And reduce their sentences considerably.

        Just a thought.

  6. Yep I agree the law is wrong. Better to look at punishment in different ways. The reality is the justice system and human rights are under attack in this country to take us away from a Scandinavian system of justice to a US and China mix of justice.

  7. Hi,

    Yeah this whole thing is an ill-conceived mess. But really it comes down to the age old problem of changing standards. When these offenders were jailed ten / twenty years ago, one standard for penalties that could be imposed was used. And now thanks to changes in the law a new harsher standard exists. And we want to retrospectively apply our new standard to those tried and convicted under the old standard. This is bad legislation in practice, and yes it does lead to a double jeopardy situation – ie the offender being repunished for the same offence.

    The question is what to do about it.

    In my view it’s unfair to change the rules half way through a prisoner’s sentence and then add to his punishment. And the question must be asked – if ten / twenty years ago this prisoner was so dangerous and so likely to never rehabilitate, why wasn’t he given a greater sentence at the time?

    It is even more wrong to simply release prisoners after they have served their time, knowing that they will likely reoffend and victimise people. Remember the justice system must serve many causes, and one of them is protecting people.

    It would seem then that the answer must be as it often is, one of compromise. We must protect innocent people without unduly removing the rights or repunishing offenders. My thought would be that some form of long term surveillance is the best form of compromise on this issue. The offender is not unduly punished by being watched while society may feel that they are being protected from him / her to some extent.

    Yes it will cost money, potentially enormous amounts of it, and it is not perfect. But as a system it seems to best walk the tightrope between public safety and individual rights.

    Cheers, Greg.

  8. I tend to agree with Dan, if criminals have no intentions to rehabilitate themselves, then they do the time without release back into the public because they themselves know they are going to reoffend without remorse.
    I also agree with Save NZ, the laws are being changed to the point of being rewritten to American laws, in theory, opening the doors for American administration to step in and convert NZ law to theirs.
    My suspicion is that all this recent pushing through of new laws by Key and National, is to sneakily lead to a connection of bringing in the likes of the TPPA, because they’re aware of public view and stand against what they’re doing, so they’re going ahead with it by using a smoke screen that will take effect regardless, all under their arrogant attitude of we create and you abide, no ifs buts whys or questioning of any nature, you will be ignored right or wrong.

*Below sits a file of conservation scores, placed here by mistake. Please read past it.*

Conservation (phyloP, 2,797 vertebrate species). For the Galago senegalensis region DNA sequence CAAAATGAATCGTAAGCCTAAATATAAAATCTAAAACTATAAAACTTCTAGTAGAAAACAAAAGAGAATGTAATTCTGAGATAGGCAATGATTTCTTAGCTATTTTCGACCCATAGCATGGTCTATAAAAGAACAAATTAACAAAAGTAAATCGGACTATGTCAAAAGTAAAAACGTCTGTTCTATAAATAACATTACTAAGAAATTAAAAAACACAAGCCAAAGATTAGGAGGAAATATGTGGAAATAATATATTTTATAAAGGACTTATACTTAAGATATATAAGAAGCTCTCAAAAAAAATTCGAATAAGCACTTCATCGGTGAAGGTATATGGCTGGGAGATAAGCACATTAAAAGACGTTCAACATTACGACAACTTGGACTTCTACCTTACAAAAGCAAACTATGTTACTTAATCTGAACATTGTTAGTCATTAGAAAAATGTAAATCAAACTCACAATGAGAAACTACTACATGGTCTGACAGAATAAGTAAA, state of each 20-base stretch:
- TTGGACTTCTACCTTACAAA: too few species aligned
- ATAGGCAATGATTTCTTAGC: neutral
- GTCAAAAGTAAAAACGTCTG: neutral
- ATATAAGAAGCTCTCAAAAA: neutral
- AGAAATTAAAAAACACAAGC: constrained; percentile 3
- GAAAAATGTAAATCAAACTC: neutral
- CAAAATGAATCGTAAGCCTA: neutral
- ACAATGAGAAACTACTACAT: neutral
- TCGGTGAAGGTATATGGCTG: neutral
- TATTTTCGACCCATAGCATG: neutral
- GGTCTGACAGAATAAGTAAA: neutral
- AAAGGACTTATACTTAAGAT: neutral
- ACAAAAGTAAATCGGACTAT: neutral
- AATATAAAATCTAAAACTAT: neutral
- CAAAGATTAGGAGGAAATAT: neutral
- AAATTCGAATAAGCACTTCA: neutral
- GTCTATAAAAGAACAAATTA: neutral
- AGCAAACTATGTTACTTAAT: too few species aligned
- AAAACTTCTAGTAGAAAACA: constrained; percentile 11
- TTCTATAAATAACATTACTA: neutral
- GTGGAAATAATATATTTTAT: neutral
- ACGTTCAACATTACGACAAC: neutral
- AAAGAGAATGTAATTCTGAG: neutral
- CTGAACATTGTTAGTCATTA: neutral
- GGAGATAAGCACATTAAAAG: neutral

Yes, the laws do need to be changed, for the better, for the protection of the victims and the innocent, for the worst of the offenders who continuously choose to reoffend. Not for the benefit of politically financial reasons of unjustifiable nature.

  9. Now aint life a funny thing -as Bowie once sang,…and criminology even stranger.

    And taking on the ‘Young American ‘ theme, lets have a look at the type of law enforcers wild west frontier USA towns favoured. We have a mild example in Wild Bill Hickock,…a gambler, a drinker, a killer , a womanizer and a livestock thief…all done in such a way as it couldn’t be proven , still, he got the nomination for the gunman sheriff.

    And he was mild by comparison to a whole bunch of others back then. Just that the good folk of Abilene didn’t want to have to face the prospect of dying early so they picked someone who was kind of ok with all that.

    Now the point of this is this : if you want to be a bad bastard,…well..back in them days you took the risk and made damn sure you weren’t found out. Or if you were, – you better run with a gang of thugs and be in cahoots with the political forces of the day.

    Because they didn’t mess around /have any qualms or get squeamish about using the hangman’s noose, – no matter how hypocritical the law officials were.

    We like to think we’ve advanced somewhat since then,…but the fact is , bad bastards are alive because we as a society tolerate it because we like to think we have advanced. Fact is ..we haven’t. That and we’re squeamish.

    Mind you,..I’m glad we are squeamish. Something ugly about state sanctioned executions. Real ugly. That and you might kill someone who’s innocent. Fat lot of good saying ”oops!..sorry!!” then…

    And with the latest on the CIA reports…that just proves the point- we are no further advanced than the torture chambers of 16th century England.

    But the fact remains there are some pretty bad bastards who don’t give a rats shit about your life OR your rehabilitation. And that’s the facts.They’d happily kill you if it meant they could get away with it.

    Plenty of world dictators fall into that category.

    We even had a bunch of crims from the Victorian goldfields who sailed over and thought nothing of murdering 4-5 people on the West Coast gold fields for financial gain, – until it was their turn to swing from the gallows for their murders….then it was different story.

    But I’ve got to admit…its all pretty sordid. And repugnant. And proof of it is…the death penalty doesn’t seem to be much of a deterrent , either.

    As for the case of double jeopardy…that doesn’t seem right either….something pretty unfair about all that….however,…I think it takes a hell of a lot of wisdom, insight and good judgement to perceive a person convicted of serious crime is indeed rehabilitated.

    That s not even mentioning the situations where things go horribly wrong when certain individuals have been released…its just such a knife edge to walk in determining when people really have made a decision for the better to change. Some do,..and some never change.